The Problem With People shines a spotlight on the problem with Hollywood today. Story is sacrificed for messaging. Laughter is substituted with clapter. Talent is wasted. But, hey, if you’re a fan of enjoying the first two acts of a movie, and you don’t need that pesky resolution, have I got the film for you! Director Chris Cottam’s The Problem With People is a low-stakes comedy about the fragility of family and how a simple apology is sometimes the most difficult act of humility you can make.
The story begins in Ireland, where Ciáran (Colm Meaney) is asked by his sickly father to contact Ciáran’s long-lost New York cousin Barry (Paul Reiser) and reconcile a dispute that divided the family for generations, splitting them between Ireland and America. Ciáran is a man who struggles to see the good in others but is an obedient son nevertheless. He contacts his cousin Barry and asks him to fly out to Ireland to meet him and his father. Barry, a workaholic real estate mogul, is encouraged by his daughter Natalya (Jane Levy) to take a much-needed vacation and meet his Irish relatives.
“Believing that Barry somehow manipulated his father into including him in the will, Ciáran declares war…”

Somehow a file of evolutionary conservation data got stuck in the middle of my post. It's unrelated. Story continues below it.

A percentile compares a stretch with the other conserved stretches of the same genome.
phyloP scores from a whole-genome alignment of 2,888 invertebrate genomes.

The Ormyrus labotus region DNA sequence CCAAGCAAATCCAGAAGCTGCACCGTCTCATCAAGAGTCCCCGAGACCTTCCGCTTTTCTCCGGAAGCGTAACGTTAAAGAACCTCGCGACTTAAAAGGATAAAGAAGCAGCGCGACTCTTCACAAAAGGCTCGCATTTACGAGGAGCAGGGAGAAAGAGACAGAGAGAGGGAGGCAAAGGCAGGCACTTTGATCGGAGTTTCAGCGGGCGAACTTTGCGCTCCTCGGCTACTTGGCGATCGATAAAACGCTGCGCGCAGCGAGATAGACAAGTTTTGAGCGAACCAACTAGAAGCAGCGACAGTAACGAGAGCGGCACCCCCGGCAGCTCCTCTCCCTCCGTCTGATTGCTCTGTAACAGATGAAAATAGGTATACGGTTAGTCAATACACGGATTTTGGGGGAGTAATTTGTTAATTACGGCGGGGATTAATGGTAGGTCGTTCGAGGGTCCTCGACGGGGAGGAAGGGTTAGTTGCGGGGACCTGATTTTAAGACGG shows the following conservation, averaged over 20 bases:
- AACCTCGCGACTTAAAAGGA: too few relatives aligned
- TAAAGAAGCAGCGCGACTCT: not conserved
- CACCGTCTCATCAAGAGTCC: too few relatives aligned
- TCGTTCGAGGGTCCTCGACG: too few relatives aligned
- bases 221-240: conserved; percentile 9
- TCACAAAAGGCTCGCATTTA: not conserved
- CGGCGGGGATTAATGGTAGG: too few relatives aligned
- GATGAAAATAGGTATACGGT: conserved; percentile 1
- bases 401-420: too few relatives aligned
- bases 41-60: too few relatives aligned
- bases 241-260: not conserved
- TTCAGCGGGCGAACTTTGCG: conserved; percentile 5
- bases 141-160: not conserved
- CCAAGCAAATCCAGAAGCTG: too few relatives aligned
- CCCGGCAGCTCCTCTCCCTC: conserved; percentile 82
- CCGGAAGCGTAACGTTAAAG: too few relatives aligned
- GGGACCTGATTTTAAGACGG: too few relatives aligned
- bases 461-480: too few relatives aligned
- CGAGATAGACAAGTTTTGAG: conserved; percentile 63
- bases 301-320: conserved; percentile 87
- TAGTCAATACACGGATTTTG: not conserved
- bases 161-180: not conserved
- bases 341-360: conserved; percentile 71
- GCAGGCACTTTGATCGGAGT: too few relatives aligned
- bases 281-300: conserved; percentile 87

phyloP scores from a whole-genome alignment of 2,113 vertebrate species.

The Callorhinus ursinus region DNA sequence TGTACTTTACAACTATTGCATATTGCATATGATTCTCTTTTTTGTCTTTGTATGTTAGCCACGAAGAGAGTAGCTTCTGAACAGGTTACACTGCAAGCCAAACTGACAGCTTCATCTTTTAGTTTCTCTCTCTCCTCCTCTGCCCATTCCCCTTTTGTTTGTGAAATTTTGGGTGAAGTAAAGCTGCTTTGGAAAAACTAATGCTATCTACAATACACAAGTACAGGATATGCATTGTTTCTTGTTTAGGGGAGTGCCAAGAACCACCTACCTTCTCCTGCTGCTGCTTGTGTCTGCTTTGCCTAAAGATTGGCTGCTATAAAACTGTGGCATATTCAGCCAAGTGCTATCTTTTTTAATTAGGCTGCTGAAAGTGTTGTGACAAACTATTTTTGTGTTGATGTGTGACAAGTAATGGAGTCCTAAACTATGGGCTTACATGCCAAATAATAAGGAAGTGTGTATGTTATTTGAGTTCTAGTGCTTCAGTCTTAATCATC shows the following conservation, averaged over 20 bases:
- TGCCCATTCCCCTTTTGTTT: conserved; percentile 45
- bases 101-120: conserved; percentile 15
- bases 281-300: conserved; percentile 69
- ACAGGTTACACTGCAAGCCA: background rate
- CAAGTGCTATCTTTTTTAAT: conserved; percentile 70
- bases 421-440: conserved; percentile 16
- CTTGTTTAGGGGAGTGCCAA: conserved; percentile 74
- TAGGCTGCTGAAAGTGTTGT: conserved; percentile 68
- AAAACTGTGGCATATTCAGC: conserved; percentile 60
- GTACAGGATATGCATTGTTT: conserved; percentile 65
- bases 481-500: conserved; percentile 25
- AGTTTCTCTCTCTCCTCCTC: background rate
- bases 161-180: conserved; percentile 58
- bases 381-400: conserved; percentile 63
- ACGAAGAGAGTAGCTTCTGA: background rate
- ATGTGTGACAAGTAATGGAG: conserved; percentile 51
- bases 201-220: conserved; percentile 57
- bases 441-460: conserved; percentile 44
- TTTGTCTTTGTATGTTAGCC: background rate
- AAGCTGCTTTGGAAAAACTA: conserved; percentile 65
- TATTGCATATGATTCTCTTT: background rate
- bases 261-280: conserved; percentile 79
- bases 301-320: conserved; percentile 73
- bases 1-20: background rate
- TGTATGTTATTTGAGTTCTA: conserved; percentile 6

Although Ciáran keeps Barry an arm’s length away emotionally, the two get along, and the reunion is a success. Ciáran’s father, full of joy over the familial healing, passes away comfortably in his sleep. What would be a happy ending derails as Ciáran discovers that his father, in his final days, changed his will to include Barry as a co-beneficiary in everything. Believing that Barry somehow manipulated his father into including him in the will, Ciáran declares war against Barry. Ciáran wants Barry to relinquish his right to the land left by his father, and Barry, who wants nothing to do with the will or the land, decides to stay and fight out of spite.
From the opening scene, you are pulled into the Irish, grouchy charm that sets the tone nicely against the lush, cozy, and rainy setting. The duality of Ireland perfectly reflects the ever-fluctuating human condition of warmth and melancholy. Paul Reiser is great in everything he does, and it was a pleasure to see Colm Meaney in a lead role for once. These aren’t brilliant performances, but the two actors are so believable as real people awkwardly reconnecting. The problem with The Problem With People, aside from having to pretend that Paul Reiser is Irish, is everything after the opening scene.
"…low-stakes comedy about the fragility of family..."